My good friend and mentor Stuart Saunders Smith and I coorespond via letters. Letters! He recently pointed out that I have been incorporating more vernacular elements into my music. This was not a calculated choice, though—certainly not a calculated choice regarding money or fame or something like that. If I wanted money I’d work on WallStreet. If I wanted fame I’d try to act in Hollywood. No, what I really love is experimental music. Or avant garde or whatever term we choose to use. Perhaps “personal” is the best term. I like music that is unique and personal and struggles to make sense of the individual in the larger world, especially the modern one, which I find fascinating, inspiring, noisy, disturbing, and exhausting by turns.
But “personal” can come in a lot of shapes and sizes and in a lot of different genres I think. When I was in school I remember feeling that my composition and theory professors were pushing a very subtle but real attitude that only music that is written down and ostensibly “complex” was worth anything. While I could sort of agree with them intellectually my gut told me otherwise. Sure, Webern’s music is inspiring and gorgeous, but so is John Coltrane, and so is Sharda Sahai, and so is Aphex Twin or Autechre or Meshuggah. Over the years I’ve realized that I have an omnivorous appetite for music of all kinds and shapes and sizes. And I’ve become more comfortable pointing out the emperor with no clothes. Just because something has the sheen of seriousness and complexity (i.e., complex notation, on a classical concert series) does not make it so. Some of the music I hear at new music concerts has depth and complexity, but much of it is simple-minded and only has the appearance of complexity.
Of course I can’t comment on my own work in this regard. Many people love it, but I’m sure there are just as many who think it is terrible. But that’s true for every living composer and most of the dead ones too! I do know that when I compose I don’t make charts or graphs and I don’t think much about the structure of the piece. I stopped reading music journals like Perspectives of New Music for that reason. Those articles were polluting my mind, making me think I needed to have some sort of hidden architecture so that down the road some poor Ph.D. student would write a dissertation about how marvelously complex my music is and I would then be handed the keys to the pantheon of Western classical music. I could almost envision the bust of my head in the hallway at the Eastman School of Music! How noble and sagacious I would look! A pillar of Western culture! I respect the intellectual rigor that goes into those articles and on the resulting “mind play” can certainly be enjoyable, but in terms of my creative process I found them destructive.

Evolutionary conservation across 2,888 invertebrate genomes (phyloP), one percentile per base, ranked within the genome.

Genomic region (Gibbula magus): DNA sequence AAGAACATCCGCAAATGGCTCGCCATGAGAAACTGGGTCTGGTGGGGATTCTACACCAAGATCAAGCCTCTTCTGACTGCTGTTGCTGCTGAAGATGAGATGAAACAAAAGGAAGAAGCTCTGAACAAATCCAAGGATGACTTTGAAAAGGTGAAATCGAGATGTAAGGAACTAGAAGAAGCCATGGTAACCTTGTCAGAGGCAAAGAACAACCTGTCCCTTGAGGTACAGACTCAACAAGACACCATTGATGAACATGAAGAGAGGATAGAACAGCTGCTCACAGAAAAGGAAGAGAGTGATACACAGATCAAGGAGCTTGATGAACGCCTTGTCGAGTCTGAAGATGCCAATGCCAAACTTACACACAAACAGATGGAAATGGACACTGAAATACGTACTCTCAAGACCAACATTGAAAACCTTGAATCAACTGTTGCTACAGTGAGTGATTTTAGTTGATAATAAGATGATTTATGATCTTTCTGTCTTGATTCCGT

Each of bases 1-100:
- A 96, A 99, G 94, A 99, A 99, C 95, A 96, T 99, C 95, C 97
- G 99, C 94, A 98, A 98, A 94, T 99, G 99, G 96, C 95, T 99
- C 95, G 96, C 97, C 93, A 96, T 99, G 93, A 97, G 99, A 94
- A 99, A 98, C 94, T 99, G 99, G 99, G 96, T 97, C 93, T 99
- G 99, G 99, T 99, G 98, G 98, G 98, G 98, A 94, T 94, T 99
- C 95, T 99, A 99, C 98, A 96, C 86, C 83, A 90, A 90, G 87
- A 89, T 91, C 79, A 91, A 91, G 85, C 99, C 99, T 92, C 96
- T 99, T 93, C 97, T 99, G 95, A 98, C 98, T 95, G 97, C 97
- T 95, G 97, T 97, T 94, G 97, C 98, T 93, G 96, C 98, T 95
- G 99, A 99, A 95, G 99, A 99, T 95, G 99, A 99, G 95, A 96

When I’m composing well I’m assimilating and processing in an organic fashion the world around me, and the “canon” I’ve built for myself in my ipod. In my canon you won’t find Brahms because his music just doesn’t speak to me. But you will find Evan Parker. Tons of it. You’ll also find Bach and Victoria and Machaut and Xenakis and Metallica and Aesop Rock and Stuart Saunders Smith and all sorts of other stuff. (I suppose I am truly a product of the internet age . . .) Sometimes that means I write 4-4 beats and sometimes the writing is more “classical.” I don’t worry about it too much. The only time I get worried is if I start making a chart or a graph. There’s a big difference between a piece of music and a piece of music theory. I hope I’m creating the former.
At any rate, this does bespeak of a type of apolitical attitude that pervades my generation. The good thing about this is that the walls are truly down now. No uptown, no downtown, just music making. The vigorous dialectics of the past—which seemed to me mostly had to do with egos and competition of resources—have been mostly subdued. However, the problem is that it can be difficult to discern whether the omnivorous appetites of composers of my generation are genuine or a result of laziness. Are we really assimilating all that’s going on and creating a true “maximalist” style? (Sorry, Charles Wuorinen, I couldn’t resist, but it really does apply to us more than you.) Or are we just slapdashing things together? Copying and pasting our way through each composition? A little of this and a little of that and a whole lot of nothing? Are we hiding our lack of technique and thorough training behind a façade of eclecticism?
I don’t know. But again I don’t worry about it too much. I’m not a historian or a politician and political music has never had much traction with me. I’m interested in sound. And if I can put together a few moments of genuine, personal, wonder-inducing sound—even if just once in my whole life—then I will rest easy that I’ve made a valuable contribution tohumanity. The only way I see it possible for me to do that is to get up each morning and write music. Get it played. Get it recorded. Then move on to the next piece.